Why didn't they bite? These were two fish that we actually knew were close to the baits but after the initial lunges they showed no further interest. Of course it makes you think that on many other occasions there must be pike close to your baits that just ignore them.

One event during the second trip may have thrown some light on the matter. Nigel had been drifting his bait past a very likely looking spot under a raft of floating vegetation. He said afterwards that the bait had passed within thirty or forty centimetres of the weed on perhaps five occasions with no sign of life. Not knowing this I dropped my bait in the same spot and allowed it to swim right in under the raft. The weeds heaved and I was into a pike. Now this fish seemingly couldn't be bothered to move even half a body length to take a bait but when it was literally 'on its nose' it grabbed it. Even though we caught lots of pike it was a pretty cold afternoon following a hard frost so the water temperature was certainly low.

The following day I was talking to my son Richard on the phone and I mentioned the reluctant pike. His comment was that our baits probably weren't big enough. Now whether this is true or not there is no doubt that pike (and other fish) have a built in 'cost/benefit' assessment mechanism. There are a number of things that control the amount of effort that they put into catching a meal. For a start if they have not eaten for some time and their bellies are empty they will be much keener to feed. Consequently a very hungry pike will attack more persistently and from a greater distance than a well fed one. Similarly, if it's cold the fish may be sluggish and less inclined to move very far to take a bait. Finally, if there is a danger of being eaten or attacked by a predator (fish, bird or possibly human) they will be less likely to expose themselves to risk by feeding.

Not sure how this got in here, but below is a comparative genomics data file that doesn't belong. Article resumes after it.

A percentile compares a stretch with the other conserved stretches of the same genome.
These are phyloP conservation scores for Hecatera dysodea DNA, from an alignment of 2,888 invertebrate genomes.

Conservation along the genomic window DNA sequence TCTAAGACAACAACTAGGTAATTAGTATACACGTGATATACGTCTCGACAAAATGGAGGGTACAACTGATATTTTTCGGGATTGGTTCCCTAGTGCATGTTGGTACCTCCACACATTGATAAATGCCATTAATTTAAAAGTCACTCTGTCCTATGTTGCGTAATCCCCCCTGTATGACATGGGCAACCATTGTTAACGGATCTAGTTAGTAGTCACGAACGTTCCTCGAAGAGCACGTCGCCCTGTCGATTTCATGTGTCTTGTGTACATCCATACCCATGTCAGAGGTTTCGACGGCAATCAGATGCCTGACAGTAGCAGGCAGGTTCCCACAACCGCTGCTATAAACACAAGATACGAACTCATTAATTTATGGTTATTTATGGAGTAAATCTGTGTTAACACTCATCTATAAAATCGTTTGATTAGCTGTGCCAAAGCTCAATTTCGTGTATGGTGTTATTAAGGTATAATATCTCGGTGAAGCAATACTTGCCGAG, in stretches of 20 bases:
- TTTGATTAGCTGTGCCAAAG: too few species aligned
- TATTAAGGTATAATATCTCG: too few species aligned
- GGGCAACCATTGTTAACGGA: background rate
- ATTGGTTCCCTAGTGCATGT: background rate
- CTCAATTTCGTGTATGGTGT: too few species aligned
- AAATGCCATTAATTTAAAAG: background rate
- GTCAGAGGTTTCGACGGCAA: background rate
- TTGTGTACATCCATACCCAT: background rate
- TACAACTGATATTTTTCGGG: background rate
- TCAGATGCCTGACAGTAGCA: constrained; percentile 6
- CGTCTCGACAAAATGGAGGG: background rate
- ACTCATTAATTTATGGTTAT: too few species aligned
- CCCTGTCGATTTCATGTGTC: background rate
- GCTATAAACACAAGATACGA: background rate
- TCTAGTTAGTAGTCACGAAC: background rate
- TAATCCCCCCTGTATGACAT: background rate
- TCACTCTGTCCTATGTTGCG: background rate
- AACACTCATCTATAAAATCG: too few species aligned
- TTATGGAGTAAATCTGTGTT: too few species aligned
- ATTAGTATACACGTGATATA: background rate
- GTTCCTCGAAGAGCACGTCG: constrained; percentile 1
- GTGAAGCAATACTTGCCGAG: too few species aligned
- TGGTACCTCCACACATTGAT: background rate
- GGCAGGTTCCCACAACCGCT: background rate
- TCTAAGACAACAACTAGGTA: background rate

In short, if you want to catch a big, well fed, scared pike you will be wise to keep well out of sight and put a big, slow moving, attractive bait right on its nose and that's what we'll be trying to do later this week.

A fine sight

With the water clear and the sun shining a decent pike looks wonderful.

Almost ready.

The pike is tired and ready for landing.


By standing in the water I could unhook the fish without taking them ashore.

One of Steve's fish.

Where the water is deeper and the bottom is muddy the fish have to be landed for unhooking.

Circle hook.

Steve also uses circle hooks for piking now.

A quick picture.

A nice shot to remember the day by.